boot -s - can i detect intruder
freebsd-security at dfmm.org
Tue Sep 16 02:12:02 PDT 2003
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> Several people have physical access to my FreeBSD box and I have the feeling
> that somebody try to get access with boot -s options . Can I log activity
> after boot -s option (change user password, install software and etc.).
> I use boot -s and change user password, but after reboot i can't find this
> atcivity in log files.
> The BSD box is shutdown and run again many time at day.
Well, there might be some stuff you can do - maybe you can mod the kernel
to log every execve(2) to a serial port or a line printer - maybe you
could even log over the net or something.
I've seen some patches to bash floating around that make logging of
command history mandatory - this is a pretty useless approach if your
attacker is at all sophisticated, but if the attacker is really clueless,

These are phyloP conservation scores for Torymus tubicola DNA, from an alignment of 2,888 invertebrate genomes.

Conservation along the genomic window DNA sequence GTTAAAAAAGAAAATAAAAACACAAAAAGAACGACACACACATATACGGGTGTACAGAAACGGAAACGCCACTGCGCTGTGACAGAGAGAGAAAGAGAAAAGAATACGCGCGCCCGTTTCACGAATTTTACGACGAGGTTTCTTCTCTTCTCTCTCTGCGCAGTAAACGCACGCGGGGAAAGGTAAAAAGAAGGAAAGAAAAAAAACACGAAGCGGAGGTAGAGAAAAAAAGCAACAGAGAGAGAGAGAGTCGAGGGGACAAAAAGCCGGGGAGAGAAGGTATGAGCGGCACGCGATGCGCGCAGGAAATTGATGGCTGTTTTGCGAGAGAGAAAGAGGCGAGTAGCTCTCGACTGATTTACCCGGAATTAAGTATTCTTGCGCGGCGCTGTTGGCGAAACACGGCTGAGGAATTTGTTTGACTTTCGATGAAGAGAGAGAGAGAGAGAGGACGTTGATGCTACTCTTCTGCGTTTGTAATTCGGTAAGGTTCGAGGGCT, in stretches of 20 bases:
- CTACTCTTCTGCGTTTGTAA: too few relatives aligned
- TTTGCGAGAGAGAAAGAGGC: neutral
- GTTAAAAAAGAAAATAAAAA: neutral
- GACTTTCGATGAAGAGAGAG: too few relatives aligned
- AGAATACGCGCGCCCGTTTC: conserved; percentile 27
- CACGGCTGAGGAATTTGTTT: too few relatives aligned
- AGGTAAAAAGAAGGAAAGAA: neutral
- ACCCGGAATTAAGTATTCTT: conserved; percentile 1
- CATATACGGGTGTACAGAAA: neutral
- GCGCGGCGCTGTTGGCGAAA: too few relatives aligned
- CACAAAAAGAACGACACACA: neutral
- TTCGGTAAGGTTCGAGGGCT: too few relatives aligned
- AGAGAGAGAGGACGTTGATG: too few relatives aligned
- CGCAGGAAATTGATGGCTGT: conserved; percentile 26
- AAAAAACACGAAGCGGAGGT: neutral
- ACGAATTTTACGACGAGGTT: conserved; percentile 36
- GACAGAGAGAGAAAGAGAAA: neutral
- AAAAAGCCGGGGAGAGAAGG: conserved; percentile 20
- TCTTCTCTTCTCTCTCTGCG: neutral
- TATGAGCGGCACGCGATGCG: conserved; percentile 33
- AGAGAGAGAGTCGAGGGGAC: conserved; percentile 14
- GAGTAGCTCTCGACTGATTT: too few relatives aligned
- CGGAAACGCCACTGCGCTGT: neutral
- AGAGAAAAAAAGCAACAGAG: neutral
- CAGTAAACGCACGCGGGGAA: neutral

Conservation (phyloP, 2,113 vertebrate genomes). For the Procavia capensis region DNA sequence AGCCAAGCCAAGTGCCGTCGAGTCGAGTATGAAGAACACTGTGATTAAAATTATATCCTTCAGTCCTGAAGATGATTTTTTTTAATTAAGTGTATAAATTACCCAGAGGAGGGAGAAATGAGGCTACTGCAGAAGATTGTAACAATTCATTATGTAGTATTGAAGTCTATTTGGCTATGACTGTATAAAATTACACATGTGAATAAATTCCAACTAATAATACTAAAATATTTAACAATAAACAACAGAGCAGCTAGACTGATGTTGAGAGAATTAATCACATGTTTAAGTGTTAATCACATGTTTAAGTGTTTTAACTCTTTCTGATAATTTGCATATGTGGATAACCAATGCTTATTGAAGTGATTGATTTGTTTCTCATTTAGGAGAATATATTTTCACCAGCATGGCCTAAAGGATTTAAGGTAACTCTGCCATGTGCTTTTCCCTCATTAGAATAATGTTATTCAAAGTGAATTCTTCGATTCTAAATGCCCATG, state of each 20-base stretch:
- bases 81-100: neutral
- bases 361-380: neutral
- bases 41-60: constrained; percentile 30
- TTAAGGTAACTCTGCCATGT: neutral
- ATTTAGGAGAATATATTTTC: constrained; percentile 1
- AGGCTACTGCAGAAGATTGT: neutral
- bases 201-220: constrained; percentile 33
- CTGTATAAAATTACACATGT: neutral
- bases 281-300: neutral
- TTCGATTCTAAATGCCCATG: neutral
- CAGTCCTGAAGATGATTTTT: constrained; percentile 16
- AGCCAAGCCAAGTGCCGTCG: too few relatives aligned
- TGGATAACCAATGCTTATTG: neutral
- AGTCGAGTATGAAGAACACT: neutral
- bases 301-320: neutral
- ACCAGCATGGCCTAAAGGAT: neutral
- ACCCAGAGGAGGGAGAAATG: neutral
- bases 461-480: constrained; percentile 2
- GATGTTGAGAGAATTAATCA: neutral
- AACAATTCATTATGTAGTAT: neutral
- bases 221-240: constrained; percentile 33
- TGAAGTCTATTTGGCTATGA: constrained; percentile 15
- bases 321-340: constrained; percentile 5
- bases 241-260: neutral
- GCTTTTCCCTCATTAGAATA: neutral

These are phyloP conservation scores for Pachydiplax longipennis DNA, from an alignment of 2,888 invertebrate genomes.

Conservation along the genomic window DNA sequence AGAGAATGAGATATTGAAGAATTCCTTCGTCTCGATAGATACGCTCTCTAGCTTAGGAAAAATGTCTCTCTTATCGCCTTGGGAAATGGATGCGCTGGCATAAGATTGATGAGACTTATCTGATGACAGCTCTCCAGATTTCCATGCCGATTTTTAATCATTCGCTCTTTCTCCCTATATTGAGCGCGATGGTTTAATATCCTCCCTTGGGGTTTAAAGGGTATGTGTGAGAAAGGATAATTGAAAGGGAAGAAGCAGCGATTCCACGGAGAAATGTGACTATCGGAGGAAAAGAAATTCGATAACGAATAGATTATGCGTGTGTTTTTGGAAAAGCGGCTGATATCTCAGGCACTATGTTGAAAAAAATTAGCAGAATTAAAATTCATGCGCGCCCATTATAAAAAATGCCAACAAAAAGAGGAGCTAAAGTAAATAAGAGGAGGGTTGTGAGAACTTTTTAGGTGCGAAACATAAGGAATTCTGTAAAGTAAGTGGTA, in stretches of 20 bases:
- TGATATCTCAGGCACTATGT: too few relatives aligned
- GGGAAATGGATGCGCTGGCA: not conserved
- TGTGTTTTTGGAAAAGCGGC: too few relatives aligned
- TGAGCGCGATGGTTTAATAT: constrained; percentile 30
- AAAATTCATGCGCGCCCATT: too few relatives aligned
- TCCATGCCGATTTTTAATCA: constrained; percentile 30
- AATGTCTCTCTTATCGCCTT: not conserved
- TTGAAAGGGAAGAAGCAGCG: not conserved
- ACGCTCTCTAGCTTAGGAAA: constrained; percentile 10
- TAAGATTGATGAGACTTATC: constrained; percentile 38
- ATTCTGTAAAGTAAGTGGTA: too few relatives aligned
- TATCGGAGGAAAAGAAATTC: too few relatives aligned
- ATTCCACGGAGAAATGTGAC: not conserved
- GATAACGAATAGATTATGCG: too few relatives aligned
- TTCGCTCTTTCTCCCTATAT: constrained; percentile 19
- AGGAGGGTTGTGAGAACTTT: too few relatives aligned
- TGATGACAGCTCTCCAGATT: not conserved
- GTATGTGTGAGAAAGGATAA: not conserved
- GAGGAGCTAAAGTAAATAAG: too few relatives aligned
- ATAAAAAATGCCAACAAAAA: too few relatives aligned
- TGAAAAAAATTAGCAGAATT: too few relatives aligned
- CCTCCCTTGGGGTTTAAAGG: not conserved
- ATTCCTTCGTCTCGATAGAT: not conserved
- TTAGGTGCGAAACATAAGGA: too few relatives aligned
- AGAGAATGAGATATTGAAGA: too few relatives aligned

it might help. Of course in this case, writing to disk will be
problematic, because when you start up, the filesystem will be mounted
read-only, and you can't necesarily count on any particular filesystem
ever being read-write, and if a filesystem does become read-write, you'll
have to take advantage of it quickly, because you don't know how long it's
going to stay read-write.
You could get a hardware keystroke logger - thinkgeek.com has one, and
another company I forget the name of - find the tinfoilhat linux webpage,
and start following links. If the attacker doesn't think to look for
something like this, and if you have the money to spend, this might be the
easiest approach for you.
If someone has physical access to your machine, though, there's only so
much you can do. The attacker can boot external media like floppies or
cd's, and then alter your disk from there. You could configure the
machine not to boot external media and set a bios password, but then the
attacker could just open the machine, take the hard disk out, plug it into
another computer and alter it there.
Really the only thing you can do is to limit physical access - unless you
are prepared to shell out for tamper-proof machines with crypto hardware,
anyone with physical access can take over your system.
Freud himself was a bit of a cold fish, and one cannot avoid the suspicion
that he was insufficiently fondled when he was an infant.
-- Ashley Montagu
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